Both Kino’s Journey and Mushishi don’t have any semblance of an overall plot, but rather tells shorter stories on an episodic basis. This allows them to show a large part of the world and small stories and life lessons within without having to worry about developing much of anything.
Rakka is an amnesiac who only remembers emerging from her cocoon. She is born into the world as a Haibane, a group of young people who small gray wings and halos. While she tries to live a normal life, there is much that the Haibane don’t know and must figure out.
Unlike Kino’s Journey, Haibane Renmei has more of a plot, but it does leave things pretty open, even at the end. These are both shows that leave you kind of zonked out after the credits thinking about the world in which the characters live and, in Haibane’s case, the characters themselves.
Serial Experiments Lain
Introverted Lain Iwakura finds herself one of many girls to receive an e-mail from classmate Chisa Yomoda, even though Chisa Yomoda recently committed suicide. Averse to technology, Lain soon finds herself able to enter the Wired, a network system similar to the internet. From there, her life gets turned upside down as she finds herself the target of mysterious men and mixed up in a series of cryptic mysteries.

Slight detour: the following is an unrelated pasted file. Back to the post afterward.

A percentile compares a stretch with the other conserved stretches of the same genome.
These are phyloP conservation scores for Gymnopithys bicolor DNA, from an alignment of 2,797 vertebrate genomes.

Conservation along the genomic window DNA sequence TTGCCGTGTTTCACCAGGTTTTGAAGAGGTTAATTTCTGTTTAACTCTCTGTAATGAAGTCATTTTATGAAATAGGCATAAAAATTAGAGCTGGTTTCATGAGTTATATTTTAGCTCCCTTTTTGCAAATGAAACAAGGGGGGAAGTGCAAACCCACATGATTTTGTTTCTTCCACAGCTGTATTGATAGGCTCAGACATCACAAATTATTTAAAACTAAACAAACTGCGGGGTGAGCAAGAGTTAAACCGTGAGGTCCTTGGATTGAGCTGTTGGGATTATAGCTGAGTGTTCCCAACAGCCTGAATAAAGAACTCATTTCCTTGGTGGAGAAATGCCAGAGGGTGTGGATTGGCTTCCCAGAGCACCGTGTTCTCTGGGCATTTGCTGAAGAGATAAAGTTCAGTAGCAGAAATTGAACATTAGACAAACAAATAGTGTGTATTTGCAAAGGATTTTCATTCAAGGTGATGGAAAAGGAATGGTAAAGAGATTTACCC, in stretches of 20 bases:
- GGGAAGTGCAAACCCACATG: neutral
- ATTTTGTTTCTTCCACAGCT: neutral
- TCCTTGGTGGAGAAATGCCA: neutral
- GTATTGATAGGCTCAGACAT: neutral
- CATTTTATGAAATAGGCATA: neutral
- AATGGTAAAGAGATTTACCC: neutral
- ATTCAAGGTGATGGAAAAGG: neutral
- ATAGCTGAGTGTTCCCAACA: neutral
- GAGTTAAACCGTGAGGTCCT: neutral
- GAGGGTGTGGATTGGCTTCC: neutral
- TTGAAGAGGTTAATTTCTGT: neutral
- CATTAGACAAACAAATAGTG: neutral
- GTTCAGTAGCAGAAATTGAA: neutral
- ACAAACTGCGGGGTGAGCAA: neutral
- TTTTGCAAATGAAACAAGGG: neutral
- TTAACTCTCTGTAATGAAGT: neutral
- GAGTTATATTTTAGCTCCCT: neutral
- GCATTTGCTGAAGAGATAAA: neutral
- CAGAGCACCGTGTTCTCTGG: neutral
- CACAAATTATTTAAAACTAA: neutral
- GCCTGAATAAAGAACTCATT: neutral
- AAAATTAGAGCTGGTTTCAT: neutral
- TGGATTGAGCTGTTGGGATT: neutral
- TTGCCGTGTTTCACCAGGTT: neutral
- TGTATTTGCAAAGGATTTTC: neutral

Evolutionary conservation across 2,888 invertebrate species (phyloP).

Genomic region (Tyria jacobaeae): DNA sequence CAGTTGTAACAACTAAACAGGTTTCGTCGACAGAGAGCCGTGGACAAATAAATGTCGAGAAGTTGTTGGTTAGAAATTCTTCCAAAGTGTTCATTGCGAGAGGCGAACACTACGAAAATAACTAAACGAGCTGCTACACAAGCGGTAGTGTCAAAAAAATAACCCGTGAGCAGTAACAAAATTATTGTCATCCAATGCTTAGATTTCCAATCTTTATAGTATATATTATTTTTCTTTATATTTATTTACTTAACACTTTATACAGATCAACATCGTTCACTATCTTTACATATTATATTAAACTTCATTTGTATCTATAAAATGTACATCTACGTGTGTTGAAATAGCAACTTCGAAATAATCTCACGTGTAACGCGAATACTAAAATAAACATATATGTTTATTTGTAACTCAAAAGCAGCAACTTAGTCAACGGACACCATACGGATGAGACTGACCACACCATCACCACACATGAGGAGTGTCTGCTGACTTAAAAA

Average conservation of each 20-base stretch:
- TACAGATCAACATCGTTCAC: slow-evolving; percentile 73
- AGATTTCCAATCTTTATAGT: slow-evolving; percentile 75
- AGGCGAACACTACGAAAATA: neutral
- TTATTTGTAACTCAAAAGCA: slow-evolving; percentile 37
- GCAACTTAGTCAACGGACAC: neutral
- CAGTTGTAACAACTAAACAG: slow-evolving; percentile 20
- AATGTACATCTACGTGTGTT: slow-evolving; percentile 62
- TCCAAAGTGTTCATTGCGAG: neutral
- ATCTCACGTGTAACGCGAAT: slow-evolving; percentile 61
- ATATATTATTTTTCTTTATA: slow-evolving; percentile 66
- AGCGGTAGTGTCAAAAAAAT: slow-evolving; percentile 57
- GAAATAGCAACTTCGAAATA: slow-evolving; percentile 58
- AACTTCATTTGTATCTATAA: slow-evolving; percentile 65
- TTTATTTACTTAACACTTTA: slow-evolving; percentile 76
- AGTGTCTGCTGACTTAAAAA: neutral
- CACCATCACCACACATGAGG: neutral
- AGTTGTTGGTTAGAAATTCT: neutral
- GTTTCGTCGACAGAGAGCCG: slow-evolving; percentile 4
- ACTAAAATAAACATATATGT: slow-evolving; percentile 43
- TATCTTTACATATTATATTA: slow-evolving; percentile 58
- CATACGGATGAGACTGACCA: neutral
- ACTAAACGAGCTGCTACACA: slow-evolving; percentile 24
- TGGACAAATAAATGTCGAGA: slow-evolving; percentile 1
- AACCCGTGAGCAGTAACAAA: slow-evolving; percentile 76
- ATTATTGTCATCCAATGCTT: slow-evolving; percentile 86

Being done by the same director, you will notice a few similarities in the style of both series. However, Serial Experiments Lain has more of a suppressed technological vibe while Kino’s Journey is a little more whimsical. However, both series aren’t afraid to explore some high-minded concepts.
There are actually a lot of great philosophical anime series out there like Kino’s Journey, so if we missed out on some other good ones. Let us know your anime recommendations in the comments section below.